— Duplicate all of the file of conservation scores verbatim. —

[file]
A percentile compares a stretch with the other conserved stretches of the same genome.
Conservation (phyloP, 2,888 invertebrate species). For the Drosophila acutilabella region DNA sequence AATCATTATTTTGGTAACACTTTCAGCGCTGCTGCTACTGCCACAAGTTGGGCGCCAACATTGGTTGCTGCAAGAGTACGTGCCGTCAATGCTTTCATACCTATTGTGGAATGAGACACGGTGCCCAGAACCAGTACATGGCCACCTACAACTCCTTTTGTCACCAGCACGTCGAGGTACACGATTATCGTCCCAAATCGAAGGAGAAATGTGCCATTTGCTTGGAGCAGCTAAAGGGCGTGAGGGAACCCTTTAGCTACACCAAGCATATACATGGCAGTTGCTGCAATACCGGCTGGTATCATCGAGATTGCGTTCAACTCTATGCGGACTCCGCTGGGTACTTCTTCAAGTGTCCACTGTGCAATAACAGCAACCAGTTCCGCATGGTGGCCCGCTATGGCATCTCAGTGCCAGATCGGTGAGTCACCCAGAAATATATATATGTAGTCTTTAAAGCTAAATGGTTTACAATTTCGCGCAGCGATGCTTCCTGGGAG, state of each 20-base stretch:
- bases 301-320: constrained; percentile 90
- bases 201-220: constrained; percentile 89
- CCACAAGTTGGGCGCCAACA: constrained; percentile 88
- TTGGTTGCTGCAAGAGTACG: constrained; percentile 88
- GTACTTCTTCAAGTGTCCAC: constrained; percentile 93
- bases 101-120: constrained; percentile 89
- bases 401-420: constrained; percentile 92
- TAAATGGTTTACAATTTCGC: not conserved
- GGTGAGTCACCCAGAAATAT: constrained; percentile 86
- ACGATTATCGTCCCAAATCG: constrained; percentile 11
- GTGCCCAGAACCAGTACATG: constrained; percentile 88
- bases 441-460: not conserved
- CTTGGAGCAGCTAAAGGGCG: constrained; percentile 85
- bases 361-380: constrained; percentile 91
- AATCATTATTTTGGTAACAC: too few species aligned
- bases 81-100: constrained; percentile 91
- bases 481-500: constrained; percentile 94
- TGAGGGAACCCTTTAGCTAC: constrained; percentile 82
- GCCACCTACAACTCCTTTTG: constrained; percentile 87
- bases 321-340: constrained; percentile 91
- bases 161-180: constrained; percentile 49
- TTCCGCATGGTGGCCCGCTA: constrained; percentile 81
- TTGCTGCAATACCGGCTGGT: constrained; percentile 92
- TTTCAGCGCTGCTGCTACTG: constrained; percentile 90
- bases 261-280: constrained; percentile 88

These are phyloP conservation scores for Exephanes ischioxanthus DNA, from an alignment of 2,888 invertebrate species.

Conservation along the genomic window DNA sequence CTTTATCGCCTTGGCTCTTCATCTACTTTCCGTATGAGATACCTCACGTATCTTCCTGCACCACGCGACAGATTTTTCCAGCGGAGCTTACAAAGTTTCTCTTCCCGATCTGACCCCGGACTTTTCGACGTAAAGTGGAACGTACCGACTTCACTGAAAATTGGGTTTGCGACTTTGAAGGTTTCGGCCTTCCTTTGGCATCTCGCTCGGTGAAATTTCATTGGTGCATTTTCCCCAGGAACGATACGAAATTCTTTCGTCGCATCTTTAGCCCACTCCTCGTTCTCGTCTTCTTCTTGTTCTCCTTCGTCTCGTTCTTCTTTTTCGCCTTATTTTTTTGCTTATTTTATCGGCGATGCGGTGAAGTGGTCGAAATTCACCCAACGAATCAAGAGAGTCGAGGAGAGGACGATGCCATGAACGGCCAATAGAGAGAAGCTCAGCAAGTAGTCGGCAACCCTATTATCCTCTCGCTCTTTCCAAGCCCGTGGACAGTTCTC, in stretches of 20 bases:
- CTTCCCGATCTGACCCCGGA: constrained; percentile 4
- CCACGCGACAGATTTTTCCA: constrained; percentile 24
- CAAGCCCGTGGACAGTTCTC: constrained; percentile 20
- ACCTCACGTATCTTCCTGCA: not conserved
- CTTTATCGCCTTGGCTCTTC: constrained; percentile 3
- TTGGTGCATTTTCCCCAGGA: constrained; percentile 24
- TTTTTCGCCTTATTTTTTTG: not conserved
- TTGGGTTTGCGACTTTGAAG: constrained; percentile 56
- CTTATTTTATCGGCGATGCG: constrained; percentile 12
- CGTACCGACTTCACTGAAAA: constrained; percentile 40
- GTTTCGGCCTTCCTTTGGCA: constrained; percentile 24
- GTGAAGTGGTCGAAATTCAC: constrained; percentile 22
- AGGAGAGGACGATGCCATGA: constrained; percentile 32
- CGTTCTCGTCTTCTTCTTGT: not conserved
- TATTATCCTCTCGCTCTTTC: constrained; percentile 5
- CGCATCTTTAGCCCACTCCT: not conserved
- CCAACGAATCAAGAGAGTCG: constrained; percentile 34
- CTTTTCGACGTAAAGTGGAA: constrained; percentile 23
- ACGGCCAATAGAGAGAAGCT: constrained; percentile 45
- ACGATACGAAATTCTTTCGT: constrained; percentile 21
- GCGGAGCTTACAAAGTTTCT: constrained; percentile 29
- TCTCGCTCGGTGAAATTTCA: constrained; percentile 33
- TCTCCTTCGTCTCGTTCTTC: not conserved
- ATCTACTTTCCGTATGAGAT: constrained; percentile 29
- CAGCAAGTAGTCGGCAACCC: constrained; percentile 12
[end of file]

A percentile compares a stretch with the other conserved stretches of the same genome.
Conservation (phyloP, 2,888 invertebrate species). For the Drosophila acutilabella region DNA sequence AATCATTATTTTGGTAACACTTTCAGCGCTGCTGCTACTGCCACAAGTTGGGCGCCAACATTGGTTGCTGCAAGAGTACGTGCCGTCAATGCTTTCATACCTATTGTGGAATGAGACACGGTGCCCAGAACCAGTACATGGCCACCTACAACTCCTTTTGTCACCAGCACGTCGAGGTACACGATTATCGTCCCAAATCGAAGGAGAAATGTGCCATTTGCTTGGAGCAGCTAAAGGGCGTGAGGGAACCCTTTAGCTACACCAAGCATATACATGGCAGTTGCTGCAATACCGGCTGGTATCATCGAGATTGCGTTCAACTCTATGCGGACTCCGCTGGGTACTTCTTCAAGTGTCCACTGTGCAATAACAGCAACCAGTTCCGCATGGTGGCCCGCTATGGCATCTCAGTGCCAGATCGGTGAGTCACCCAGAAATATATATATGTAGTCTTTAAAGCTAAATGGTTTACAATTTCGCGCAGCGATGCTTCCTGGGAG, state of each 20-base stretch:
- bases 301-320: constrained; percentile 90
- bases 201-220: constrained; percentile 89
- CCACAAGTTGGGCGCCAACA: constrained; percentile 88
- TTGGTTGCTGCAAGAGTACG: constrained; percentile 88
- GTACTTCTTCAAGTGTCCAC: constrained; percentile 93
- bases 101-120: constrained; percentile 89
- bases 401-420: constrained; percentile 92
- TAAATGGTTTACAATTTCGC: not conserved
- GGTGAGTCACCCAGAAATAT: constrained; percentile 86
- ACGATTATCGTCCCAAATCG: constrained; percentile 11
- GTGCCCAGAACCAGTACATG: constrained; percentile 88
- bases 441-460: not conserved
- CTTGGAGCAGCTAAAGGGCG: constrained; percentile 85
- bases 361-380: constrained; percentile 91
- AATCATTATTTTGGTAACAC: too few species aligned
- bases 81-100: constrained; percentile 91
- bases 481-500: constrained; percentile 94
- TGAGGGAACCCTTTAGCTAC: constrained; percentile 82
- GCCACCTACAACTCCTTTTG: constrained; percentile 87
- bases 321-340: constrained; percentile 91
- bases 161-180: constrained; percentile 49
- TTCCGCATGGTGGCCCGCTA: constrained; percentile 81
- TTGCTGCAATACCGGCTGGT: constrained; percentile 92
- TTTCAGCGCTGCTGCTACTG: constrained; percentile 90
- bases 261-280: constrained; percentile 88

These are phyloP conservation scores for Exephanes ischioxanthus DNA, from an alignment of 2,888 invertebrate species.

Conservation along the genomic window DNA sequence CTTTATCGCCTTGGCTCTTCATCTACTTTCCGTATGAGATACCTCACGTATCTTCCTGCACCACGCGACAGATTTTTCCAGCGGAGCTTACAAAGTTTCTCTTCCCGATCTGACCCCGGACTTTTCGACGTAAAGTGGAACGTACCGACTTCACTGAAAATTGGGTTTGCGACTTTGAAGGTTTCGGCCTTCCTTTGGCATCTCGCTCGGTGAAATTTCATTGGTGCATTTTCCCCAGGAACGATACGAAATTCTTTCGTCGCATCTTTAGCCCACTCCTCGTTCTCGTCTTCTTCTTGTTCTCCTTCGTCTCGTTCTTCTTTTTCGCCTTATTTTTTTGCTTATTTTATCGGCGATGCGGTGAAGTGGTCGAAATTCACCCAACGAATCAAGAGAGTCGAGGAGAGGACGATGCCATGAACGGCCAATAGAGAGAAGCTCAGCAAGTAGTCGGCAACCCTATTATCCTCTCGCTCTTTCCAAGCCCGTGGACAGTTCTC, in stretches of 20 bases:
- CTTCCCGATCTGACCCCGGA: constrained; percentile 4
- CCACGCGACAGATTTTTCCA: constrained; percentile 24
- CAAGCCCGTGGACAGTTCTC: constrained; percentile 20
- ACCTCACGTATCTTCCTGCA: not conserved
- CTTTATCGCCTTGGCTCTTC: constrained; percentile 3
- TTGGTGCATTTTCCCCAGGA: constrained; percentile 24
- TTTTTCGCCTTATTTTTTTG: not conserved
- TTGGGTTTGCGACTTTGAAG: constrained; percentile 56
- CTTATTTTATCGGCGATGCG: constrained; percentile 12
- CGTACCGACTTCACTGAAAA: constrained; percentile 40
- GTTTCGGCCTTCCTTTGGCA: constrained; percentile 24
- GTGAAGTGGTCGAAATTCAC: constrained; percentile 22
- AGGAGAGGACGATGCCATGA: constrained; percentile 32
- CGTTCTCGTCTTCTTCTTGT: not conserved
- TATTATCCTCTCGCTCTTTC: constrained; percentile 5
- CGCATCTTTAGCCCACTCCT: not conserved
- CCAACGAATCAAGAGAGTCG: constrained; percentile 34
- CTTTTCGACGTAAAGTGGAA: constrained; percentile 23
- ACGGCCAATAGAGAGAAGCT: constrained; percentile 45
- ACGATACGAAATTCTTTCGT: constrained; percentile 21
- GCGGAGCTTACAAAGTTTCT: constrained; percentile 29
- TCTCGCTCGGTGAAATTTCA: constrained; percentile 33
- TCTCCTTCGTCTCGTTCTTC: not conserved
- ATCTACTTTCCGTATGAGAT: constrained; percentile 29
- CAGCAAGTAGTCGGCAACCC: constrained; percentile 12